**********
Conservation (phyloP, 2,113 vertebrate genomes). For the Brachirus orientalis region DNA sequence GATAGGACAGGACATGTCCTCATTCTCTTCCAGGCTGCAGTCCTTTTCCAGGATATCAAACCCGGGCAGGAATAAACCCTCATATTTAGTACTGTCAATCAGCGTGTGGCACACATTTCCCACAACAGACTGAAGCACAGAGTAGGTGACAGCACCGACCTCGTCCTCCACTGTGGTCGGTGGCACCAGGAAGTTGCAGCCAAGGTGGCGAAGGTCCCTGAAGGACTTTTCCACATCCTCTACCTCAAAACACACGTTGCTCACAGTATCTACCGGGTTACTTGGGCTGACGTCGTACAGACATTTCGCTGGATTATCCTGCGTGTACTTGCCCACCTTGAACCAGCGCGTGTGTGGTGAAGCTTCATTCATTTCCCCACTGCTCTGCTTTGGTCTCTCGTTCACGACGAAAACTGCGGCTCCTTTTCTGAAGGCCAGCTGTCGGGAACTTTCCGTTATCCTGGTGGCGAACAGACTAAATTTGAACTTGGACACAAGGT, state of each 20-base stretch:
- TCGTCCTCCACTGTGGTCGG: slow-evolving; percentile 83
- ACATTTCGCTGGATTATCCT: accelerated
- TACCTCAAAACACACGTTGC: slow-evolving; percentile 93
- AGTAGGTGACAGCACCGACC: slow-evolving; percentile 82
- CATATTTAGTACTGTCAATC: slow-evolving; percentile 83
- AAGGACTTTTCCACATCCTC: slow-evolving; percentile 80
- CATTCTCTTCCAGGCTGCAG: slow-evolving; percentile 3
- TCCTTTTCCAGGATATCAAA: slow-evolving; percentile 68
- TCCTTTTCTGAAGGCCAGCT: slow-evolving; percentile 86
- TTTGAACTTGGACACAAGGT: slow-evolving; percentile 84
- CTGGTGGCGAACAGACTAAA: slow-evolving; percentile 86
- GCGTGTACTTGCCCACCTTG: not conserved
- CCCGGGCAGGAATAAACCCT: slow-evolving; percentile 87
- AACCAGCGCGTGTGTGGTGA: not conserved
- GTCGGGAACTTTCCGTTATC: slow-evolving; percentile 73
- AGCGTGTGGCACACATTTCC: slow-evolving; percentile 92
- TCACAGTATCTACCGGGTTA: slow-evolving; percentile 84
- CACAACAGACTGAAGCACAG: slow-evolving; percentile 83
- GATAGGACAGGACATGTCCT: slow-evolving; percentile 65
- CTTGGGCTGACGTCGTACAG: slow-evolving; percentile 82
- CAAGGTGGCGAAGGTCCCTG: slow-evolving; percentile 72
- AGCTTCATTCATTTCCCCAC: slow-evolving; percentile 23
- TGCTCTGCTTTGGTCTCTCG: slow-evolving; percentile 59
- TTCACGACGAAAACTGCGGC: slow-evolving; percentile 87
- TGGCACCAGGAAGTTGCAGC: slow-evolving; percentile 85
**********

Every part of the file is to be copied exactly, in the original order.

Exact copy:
Conservation (phyloP, 2,113 vertebrate genomes). For the Brachirus orientalis region DNA sequence GATAGGACAGGACATGTCCTCATTCTCTTCCAGGCTGCAGTCCTTTTCCAGGATATCAAACCCGGGCAGGAATAAACCCTCATATTTAGTACTGTCAATCAGCGTGTGGCACACATTTCCCACAACAGACTGAAGCACAGAGTAGGTGACAGCACCGACCTCGTCCTCCACTGTGGTCGGTGGCACCAGGAAGTTGCAGCCAAGGTGGCGAAGGTCCCTGAAGGACTTTTCCACATCCTCTACCTCAAAACACACGTTGCTCACAGTATCTACCGGGTTACTTGGGCTGACGTCGTACAGACATTTCGCTGGATTATCCTGCGTGTACTTGCCCACCTTGAACCAGCGCGTGTGTGGTGAAGCTTCATTCATTTCCCCACTGCTCTGCTTTGGTCTCTCGTTCACGACGAAAACTGCGGCTCCTTTTCTGAAGGCCAGCTGTCGGGAACTTTCCGTTATCCTGGTGGCGAACAGACTAAATTTGAACTTGGACACAAGGT, state of each 20-base stretch:
- TCGTCCTCCACTGTGGTCGG: slow-evolving; percentile 83
- ACATTTCGCTGGATTATCCT: accelerated
- TACCTCAAAACACACGTTGC: slow-evolving; percentile 93
- AGTAGGTGACAGCACCGACC: slow-evolving; percentile 82
- CATATTTAGTACTGTCAATC: slow-evolving; percentile 83
- AAGGACTTTTCCACATCCTC: slow-evolving; percentile 80
- CATTCTCTTCCAGGCTGCAG: slow-evolving; percentile 3
- TCCTTTTCCAGGATATCAAA: slow-evolving; percentile 68
- TCCTTTTCTGAAGGCCAGCT: slow-evolving; percentile 86
- TTTGAACTTGGACACAAGGT: slow-evolving; percentile 84
- CTGGTGGCGAACAGACTAAA: slow-evolving; percentile 86
- GCGTGTACTTGCCCACCTTG: not conserved
- CCCGGGCAGGAATAAACCCT: slow-evolving; percentile 87
- AACCAGCGCGTGTGTGGTGA: not conserved
- GTCGGGAACTTTCCGTTATC: slow-evolving; percentile 73
- AGCGTGTGGCACACATTTCC: slow-evolving; percentile 92
- TCACAGTATCTACCGGGTTA: slow-evolving; percentile 84
- CACAACAGACTGAAGCACAG: slow-evolving; percentile 83
- GATAGGACAGGACATGTCCT: slow-evolving; percentile 65
- CTTGGGCTGACGTCGTACAG: slow-evolving; percentile 82
- CAAGGTGGCGAAGGTCCCTG: slow-evolving; percentile 72
- AGCTTCATTCATTTCCCCAC: slow-evolving; percentile 23
- TGCTCTGCTTTGGTCTCTCG: slow-evolving; percentile 59
- TTCACGACGAAAACTGCGGC: slow-evolving; percentile 87
- TGGCACCAGGAAGTTGCAGC: slow-evolving; percentile 85